Wherein we take a glance back at the second week of the Dickens Chronological Reading Club 2022-23; With a look ahead to week three.
Friends, we’re about to begin Week 3 of our Dickens Club. Again, a huge congrats, no matter where you’re at in the reading process, and a “thank you” for reading along with us!
A very warm welcome to any new members that have joined in, including Ruth (on twitter), and my dear friend (I can blame him more than a little for my Dickens obsession), Lenny!!
Little reminder: feel free to comment below this post for Week 3’s Sketches, so that our threads in previous posts don’t get so long that they become difficult to find ~ or comment on twitter with the hashtag #DickensClub. For any newer members: My little Intro to Sketches by Boz can be found here. And if you need a reminder about the schedule overall, it’s in my intro post here.
Henry (he and I have been marveling over some of the same quotes) has mentioned it’s still helpful to have The Circumlocution Office’s link to the daily Sketch on twitter, so I’ll continue that tradition—with a huge thanks to the most marvelous, joyously Dickensian account, the Dickens Fellowship for retweeting these ~ it has brought a sense of fun & camaraderie and has not only made more people aware of our group read, but has sent at least one person not currently reading with us to the library this week with the desire to read/reread these gems! 😊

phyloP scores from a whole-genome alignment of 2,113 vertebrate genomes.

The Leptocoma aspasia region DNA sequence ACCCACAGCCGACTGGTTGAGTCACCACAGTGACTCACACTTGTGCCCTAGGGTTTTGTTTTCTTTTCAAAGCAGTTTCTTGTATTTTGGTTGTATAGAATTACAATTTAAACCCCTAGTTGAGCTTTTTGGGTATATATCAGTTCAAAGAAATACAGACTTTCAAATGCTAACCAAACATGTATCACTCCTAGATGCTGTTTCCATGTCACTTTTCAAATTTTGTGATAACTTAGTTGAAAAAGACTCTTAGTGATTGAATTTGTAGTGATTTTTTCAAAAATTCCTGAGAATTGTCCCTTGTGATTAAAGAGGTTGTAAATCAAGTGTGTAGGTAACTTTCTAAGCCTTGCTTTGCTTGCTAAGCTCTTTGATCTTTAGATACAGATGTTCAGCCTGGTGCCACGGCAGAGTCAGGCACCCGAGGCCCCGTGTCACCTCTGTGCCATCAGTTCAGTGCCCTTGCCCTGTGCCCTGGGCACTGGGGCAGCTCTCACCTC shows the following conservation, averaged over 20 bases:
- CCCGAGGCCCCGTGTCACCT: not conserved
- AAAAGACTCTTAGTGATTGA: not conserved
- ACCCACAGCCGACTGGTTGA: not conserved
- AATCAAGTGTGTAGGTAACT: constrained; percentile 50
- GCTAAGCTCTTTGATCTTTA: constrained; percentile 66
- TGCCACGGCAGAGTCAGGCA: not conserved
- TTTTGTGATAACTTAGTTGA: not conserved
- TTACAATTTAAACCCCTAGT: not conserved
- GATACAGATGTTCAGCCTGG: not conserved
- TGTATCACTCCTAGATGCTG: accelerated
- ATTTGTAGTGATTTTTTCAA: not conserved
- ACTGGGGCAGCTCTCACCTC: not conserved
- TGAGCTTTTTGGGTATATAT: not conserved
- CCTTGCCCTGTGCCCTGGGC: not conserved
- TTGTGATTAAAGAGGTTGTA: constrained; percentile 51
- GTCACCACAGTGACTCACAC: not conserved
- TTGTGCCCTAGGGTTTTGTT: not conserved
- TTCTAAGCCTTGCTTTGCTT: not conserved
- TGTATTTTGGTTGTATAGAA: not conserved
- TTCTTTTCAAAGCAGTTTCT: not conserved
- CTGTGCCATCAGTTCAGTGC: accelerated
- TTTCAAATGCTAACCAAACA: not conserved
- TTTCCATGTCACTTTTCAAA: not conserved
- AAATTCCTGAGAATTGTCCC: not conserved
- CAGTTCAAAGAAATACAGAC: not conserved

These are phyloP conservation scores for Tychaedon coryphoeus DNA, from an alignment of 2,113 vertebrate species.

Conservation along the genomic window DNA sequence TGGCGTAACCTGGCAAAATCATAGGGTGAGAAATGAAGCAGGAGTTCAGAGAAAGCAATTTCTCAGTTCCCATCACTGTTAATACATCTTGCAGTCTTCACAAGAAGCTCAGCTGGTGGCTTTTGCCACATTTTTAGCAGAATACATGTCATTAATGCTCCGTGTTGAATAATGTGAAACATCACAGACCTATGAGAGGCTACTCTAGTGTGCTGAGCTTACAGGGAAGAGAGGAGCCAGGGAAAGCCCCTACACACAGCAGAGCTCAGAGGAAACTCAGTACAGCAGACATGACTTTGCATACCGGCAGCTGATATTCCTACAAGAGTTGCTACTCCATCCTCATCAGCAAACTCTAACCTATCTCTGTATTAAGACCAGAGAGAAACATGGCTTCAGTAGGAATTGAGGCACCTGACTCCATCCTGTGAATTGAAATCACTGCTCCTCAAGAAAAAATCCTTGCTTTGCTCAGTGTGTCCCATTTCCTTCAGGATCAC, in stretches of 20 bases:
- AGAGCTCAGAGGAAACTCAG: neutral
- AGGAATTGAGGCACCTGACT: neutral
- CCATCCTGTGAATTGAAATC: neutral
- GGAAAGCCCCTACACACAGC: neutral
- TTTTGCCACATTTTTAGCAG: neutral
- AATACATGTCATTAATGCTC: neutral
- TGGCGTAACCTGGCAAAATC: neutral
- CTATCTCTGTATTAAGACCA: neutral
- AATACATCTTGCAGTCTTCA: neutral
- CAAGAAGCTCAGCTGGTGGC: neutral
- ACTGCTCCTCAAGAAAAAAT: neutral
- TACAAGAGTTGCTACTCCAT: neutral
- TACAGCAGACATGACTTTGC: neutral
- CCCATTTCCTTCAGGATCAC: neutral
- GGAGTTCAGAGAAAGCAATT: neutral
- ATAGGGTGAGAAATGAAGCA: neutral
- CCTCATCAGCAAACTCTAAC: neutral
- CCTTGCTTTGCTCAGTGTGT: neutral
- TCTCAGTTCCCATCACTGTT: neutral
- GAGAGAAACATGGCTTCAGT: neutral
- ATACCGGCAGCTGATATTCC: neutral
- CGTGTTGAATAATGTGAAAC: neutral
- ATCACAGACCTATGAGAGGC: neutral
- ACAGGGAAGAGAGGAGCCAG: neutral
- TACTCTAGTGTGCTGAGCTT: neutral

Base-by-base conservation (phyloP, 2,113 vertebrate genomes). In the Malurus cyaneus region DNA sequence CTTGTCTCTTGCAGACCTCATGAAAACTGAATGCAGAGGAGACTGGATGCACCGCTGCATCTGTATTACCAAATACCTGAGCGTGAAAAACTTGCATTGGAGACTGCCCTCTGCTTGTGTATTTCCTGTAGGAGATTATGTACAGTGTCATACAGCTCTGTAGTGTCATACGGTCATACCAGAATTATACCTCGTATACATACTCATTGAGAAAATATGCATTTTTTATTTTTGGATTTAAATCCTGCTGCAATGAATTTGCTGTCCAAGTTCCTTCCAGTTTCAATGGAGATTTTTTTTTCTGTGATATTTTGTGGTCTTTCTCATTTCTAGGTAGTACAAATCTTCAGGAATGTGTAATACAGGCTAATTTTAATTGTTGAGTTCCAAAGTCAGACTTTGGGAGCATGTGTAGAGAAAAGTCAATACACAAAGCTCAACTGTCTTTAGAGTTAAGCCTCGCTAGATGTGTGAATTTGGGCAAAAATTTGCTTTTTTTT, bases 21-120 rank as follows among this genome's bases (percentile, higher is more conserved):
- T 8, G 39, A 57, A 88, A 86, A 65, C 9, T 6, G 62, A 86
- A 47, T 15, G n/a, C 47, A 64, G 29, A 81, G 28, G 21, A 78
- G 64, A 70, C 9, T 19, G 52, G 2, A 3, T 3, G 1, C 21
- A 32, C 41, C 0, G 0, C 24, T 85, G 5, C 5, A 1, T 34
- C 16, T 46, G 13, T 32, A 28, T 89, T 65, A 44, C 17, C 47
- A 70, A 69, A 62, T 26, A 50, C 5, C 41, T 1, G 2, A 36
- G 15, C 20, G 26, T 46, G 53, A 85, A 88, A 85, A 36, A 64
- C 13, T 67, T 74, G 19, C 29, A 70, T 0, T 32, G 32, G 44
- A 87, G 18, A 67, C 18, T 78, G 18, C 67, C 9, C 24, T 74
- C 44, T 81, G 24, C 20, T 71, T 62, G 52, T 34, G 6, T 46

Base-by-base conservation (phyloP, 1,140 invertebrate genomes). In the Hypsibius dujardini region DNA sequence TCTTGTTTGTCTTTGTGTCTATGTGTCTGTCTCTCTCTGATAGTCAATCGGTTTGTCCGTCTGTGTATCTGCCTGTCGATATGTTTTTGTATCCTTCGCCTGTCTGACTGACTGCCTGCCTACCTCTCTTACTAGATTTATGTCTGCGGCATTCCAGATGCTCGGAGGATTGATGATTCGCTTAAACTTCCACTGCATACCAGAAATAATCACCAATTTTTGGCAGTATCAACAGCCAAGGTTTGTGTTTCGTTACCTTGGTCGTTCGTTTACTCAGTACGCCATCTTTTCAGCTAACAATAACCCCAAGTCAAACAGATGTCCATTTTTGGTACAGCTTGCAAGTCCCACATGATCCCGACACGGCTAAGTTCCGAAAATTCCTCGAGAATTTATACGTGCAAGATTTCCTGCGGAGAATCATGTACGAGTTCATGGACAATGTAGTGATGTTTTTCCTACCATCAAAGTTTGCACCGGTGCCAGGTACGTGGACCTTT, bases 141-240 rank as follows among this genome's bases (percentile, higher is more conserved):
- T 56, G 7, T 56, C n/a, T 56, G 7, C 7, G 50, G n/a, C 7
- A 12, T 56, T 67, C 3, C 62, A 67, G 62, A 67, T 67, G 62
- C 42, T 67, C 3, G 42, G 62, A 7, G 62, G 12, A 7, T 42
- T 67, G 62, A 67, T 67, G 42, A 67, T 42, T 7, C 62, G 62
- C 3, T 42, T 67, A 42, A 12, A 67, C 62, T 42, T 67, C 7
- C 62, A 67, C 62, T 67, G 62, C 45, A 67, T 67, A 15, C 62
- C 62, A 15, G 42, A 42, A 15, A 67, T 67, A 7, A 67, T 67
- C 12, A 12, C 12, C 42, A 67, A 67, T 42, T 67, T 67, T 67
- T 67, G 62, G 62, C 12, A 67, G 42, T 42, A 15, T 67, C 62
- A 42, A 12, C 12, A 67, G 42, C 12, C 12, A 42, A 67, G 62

Week Two Wrap-Up:
This week, starting with the first in the “Scenes” sequence (“The Streets—Morning”), we’ve seen London in its pre-dawn half-life, as the “bustle and animation” of the streets begins anew along with the sun, to the “dark, dull, murky winter’s night, when there is just enough damp gently stealing down to make the pavement greasy” (“The Streets—Night”). We’ve seen the servants flirting with each other as they take in the morning milk and open the shutters, to the enthusiasm of the prospect of buttered muffins at night. (What is it with Dickens and muffins?!) Then the heart-wrenching image of the “wretched woman with the infant in her arms, round whose meager form the remnant of her own scanty shawl is carefully wrapped,” trying to sing out a popular ballad against the rain, and her own tears. We’ve glimpsed old Scotland-Yard as it used to be, and Seven Dials as it is in the 1830s, and as it was never meant to be. We’ve seen, in Dickens’ imagination, so teeming with life, clothes in secondhand shops tell stories of their former owners.